Civil War Memory 101 (Week 8)

This discussion will take place on Twitter on May 17 at 8pm. #CWM101

We are close to the finish line. Thanks again to all of you who have taken part in this discussion over the past few weeks. I hope you’ve enjoyed it as much as I have.

United Daughters of the Confederacy

This week we will discuss chapter 8 in Caroline Janney’s book, Remembering the Civil War: Reunion and the Limits of Reconciliation. This chapter explores the role of women in Civil War memory, specifically in connection to the Women’s Relief Corps and the United Daughters of the Confederacy. Janney demonstrates that women on both sides struggled with the balancing act between reunion and reconciliation. The chapter concludes with the UDC’s attempts to place monuments in Andersonville National Cemetery and Arlington National Cemetery.

Reading Questions

  • According to Janney, what motivated white southern men after the war to place some at the center of the Confederate cause?
  • Why did references to loyal white northern women become more infrequent by the 1880s?
  • What factors explain the divergence of experiences of northern and southern white women in commemorative activities after the war?
  • What does Janney’s analysis of the WCTU and the relationship between Varina Davis and Julia Grant tell us about the challenges of achieving reunion and reconciliation during the postwar period?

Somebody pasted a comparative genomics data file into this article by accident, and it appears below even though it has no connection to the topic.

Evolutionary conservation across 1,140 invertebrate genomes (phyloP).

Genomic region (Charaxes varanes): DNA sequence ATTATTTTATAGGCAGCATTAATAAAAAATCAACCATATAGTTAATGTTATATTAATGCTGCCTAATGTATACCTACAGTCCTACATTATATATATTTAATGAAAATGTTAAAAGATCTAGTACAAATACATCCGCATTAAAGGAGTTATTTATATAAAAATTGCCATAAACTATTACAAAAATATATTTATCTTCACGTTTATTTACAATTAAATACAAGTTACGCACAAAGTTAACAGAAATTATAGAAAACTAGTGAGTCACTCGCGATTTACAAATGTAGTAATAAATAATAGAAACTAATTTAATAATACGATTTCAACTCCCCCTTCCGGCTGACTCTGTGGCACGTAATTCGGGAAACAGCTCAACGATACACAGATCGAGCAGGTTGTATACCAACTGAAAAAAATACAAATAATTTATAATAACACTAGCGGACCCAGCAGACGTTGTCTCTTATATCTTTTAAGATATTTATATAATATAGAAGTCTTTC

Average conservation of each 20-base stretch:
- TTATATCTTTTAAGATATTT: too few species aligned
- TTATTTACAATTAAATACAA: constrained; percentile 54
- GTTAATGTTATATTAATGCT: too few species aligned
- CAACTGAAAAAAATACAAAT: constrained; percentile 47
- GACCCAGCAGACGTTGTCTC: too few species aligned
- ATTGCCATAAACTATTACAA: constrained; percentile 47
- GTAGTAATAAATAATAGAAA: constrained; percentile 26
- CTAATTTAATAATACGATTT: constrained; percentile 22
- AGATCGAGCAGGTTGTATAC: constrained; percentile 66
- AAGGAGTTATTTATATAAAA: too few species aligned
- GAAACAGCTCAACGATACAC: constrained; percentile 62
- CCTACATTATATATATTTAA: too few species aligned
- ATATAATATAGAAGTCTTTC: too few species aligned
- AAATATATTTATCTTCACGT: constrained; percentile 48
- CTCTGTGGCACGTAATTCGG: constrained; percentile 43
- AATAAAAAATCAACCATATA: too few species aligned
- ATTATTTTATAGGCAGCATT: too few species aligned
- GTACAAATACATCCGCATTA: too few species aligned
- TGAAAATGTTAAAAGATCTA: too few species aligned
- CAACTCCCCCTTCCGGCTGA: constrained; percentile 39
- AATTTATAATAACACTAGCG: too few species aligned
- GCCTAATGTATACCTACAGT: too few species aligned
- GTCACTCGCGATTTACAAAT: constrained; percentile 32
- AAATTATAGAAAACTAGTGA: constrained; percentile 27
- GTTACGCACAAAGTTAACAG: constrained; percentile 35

• Who joined the UDC and WRC at the end of the nineteenth century and what shared experiences brought them together into their respective organizations?
  • According to Janney, why did white so many white northern and southern women resist/reject the pull of reconciliation?
  • To what extent were black women accepted into the WRC and how did their commitment to remember emancipation and slavery impact reconciliation?
  • How did the UDC try to reshape memory the Confederacy’s relationship to emancipation and slavery?
  • Why did the UDC fail to place a monument to Henry Wirz in Andersonville National Cemetery, but were successful a few years in Arlington National Cemetery?

Further Reading

Primary Sources

  • UDC history of the war in Fayetteville, NC
  • Photograph: United Daughters of the Confederacy (1912)
  • Photograph: Confederate memorial at Arlington National Cemetery (1914)
  • Photographs: Women’s Relief Corps in Newton, Kansas
  • Photograph: Women’s Relief Corps, Rawlins County, Kansas

About the author: Thank you for taking the time to read this post. What next? Scroll down and join the discussion in the comments section. Looking for more Civil War content? You can follow me on Twitter. Check out my forthcoming book, Searching For Black Confederates: The Civil War’s Most Persistent Myth, which is the first book-length analysis of the black Confederate myth ever published. Pre-order your copy today.

2 comments… add one
  • Beverly Cameron May 11, 2020 @ 12:54

    I know we’re not done yet, but this course has been a great experience. Thank you, Mr. Levin and Dr. Janney.

    • Kevin Levin May 11, 2020 @ 12:56

      Hi Beverly,

      Thanks so much of the positive feedback. I am really glad to hear that you are enjoying the discussions.

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